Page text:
5. Remember your team members are humans.

This sounds obvious, but it’s important; people will make mistakes. They’ll encounter personal roadblocks that drain them. Be sure to show interest in these things. If someone’s performance has dropped, don’t assume anything. Ask if they’re ok and listen to their concerns. Be sure also to recognize what motivates or discourages your teammates individually, as different people respond to different things in different ways.

In high school, my basketball coaches saw I’d been playing poorly for several games in a row. Instead of getting harder on me, they pulled me into their office after practice to ask me what was going on. They came to find out a personal stressor had been weighing me down; they showed their constant support and understanding. I was back to normal within a few games. They recognized that, while other teammates responded better to tougher love, I responded well to more gentle feedback.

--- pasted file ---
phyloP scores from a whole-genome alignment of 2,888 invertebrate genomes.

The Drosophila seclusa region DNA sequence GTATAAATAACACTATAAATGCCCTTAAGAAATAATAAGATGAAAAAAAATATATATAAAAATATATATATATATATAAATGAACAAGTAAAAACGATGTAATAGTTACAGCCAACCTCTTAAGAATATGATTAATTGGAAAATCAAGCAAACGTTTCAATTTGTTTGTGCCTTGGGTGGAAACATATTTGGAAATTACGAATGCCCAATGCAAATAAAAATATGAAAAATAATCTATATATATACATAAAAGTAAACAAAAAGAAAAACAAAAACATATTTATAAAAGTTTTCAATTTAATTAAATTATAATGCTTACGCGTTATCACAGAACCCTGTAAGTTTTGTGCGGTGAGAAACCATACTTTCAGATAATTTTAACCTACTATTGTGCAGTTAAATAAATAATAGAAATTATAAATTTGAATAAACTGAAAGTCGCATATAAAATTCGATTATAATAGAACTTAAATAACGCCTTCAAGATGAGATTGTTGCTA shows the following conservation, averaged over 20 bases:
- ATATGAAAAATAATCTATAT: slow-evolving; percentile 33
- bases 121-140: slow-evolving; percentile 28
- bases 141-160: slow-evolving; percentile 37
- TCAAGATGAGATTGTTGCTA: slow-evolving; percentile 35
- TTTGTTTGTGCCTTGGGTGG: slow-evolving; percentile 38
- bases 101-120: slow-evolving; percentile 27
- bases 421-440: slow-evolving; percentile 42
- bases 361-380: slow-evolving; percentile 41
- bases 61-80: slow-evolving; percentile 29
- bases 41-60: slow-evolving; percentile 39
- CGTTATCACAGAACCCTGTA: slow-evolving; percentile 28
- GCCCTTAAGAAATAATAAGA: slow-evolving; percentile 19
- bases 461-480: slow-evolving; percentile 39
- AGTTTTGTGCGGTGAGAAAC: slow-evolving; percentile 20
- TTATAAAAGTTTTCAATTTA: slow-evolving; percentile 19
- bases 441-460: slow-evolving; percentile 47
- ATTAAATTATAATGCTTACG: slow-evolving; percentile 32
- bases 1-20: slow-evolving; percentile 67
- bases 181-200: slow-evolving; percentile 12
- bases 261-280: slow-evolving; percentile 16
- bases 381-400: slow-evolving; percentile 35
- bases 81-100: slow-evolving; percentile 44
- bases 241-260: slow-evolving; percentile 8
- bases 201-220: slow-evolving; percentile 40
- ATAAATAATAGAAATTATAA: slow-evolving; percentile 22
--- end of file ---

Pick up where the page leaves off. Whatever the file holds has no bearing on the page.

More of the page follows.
6. No micro-managing!

Offer your help and provide advice, but trust your team to complete their tasks. They may mess up, but it’s better than keeping them from improving and learning. They also may do things their own way, which could turn out to be better than yours!

As the director of our dance marathon, we ran into some roadblocks with corporate sponsorship. We needed about $6,000 in less than two weeks, which my faculty director could have easily secured on her own. Instead, she put the trust in me to do it. I ended up applying for and securing all of the funding and grants we needed, and gained tremendous confidence in the process. She likely had a plan B on hold, but she let me grow and learn through the process.

In the end, your and your teammates’ personal and professional growth should be just as important as the project results. Don’t forget that you’re all teammates, regardless of titles, and that happy people do the best work!

What tips do you have for quality leadership? Any stories about good or bad leaders you’ve encountered?

Image: D I, Flickr

Skills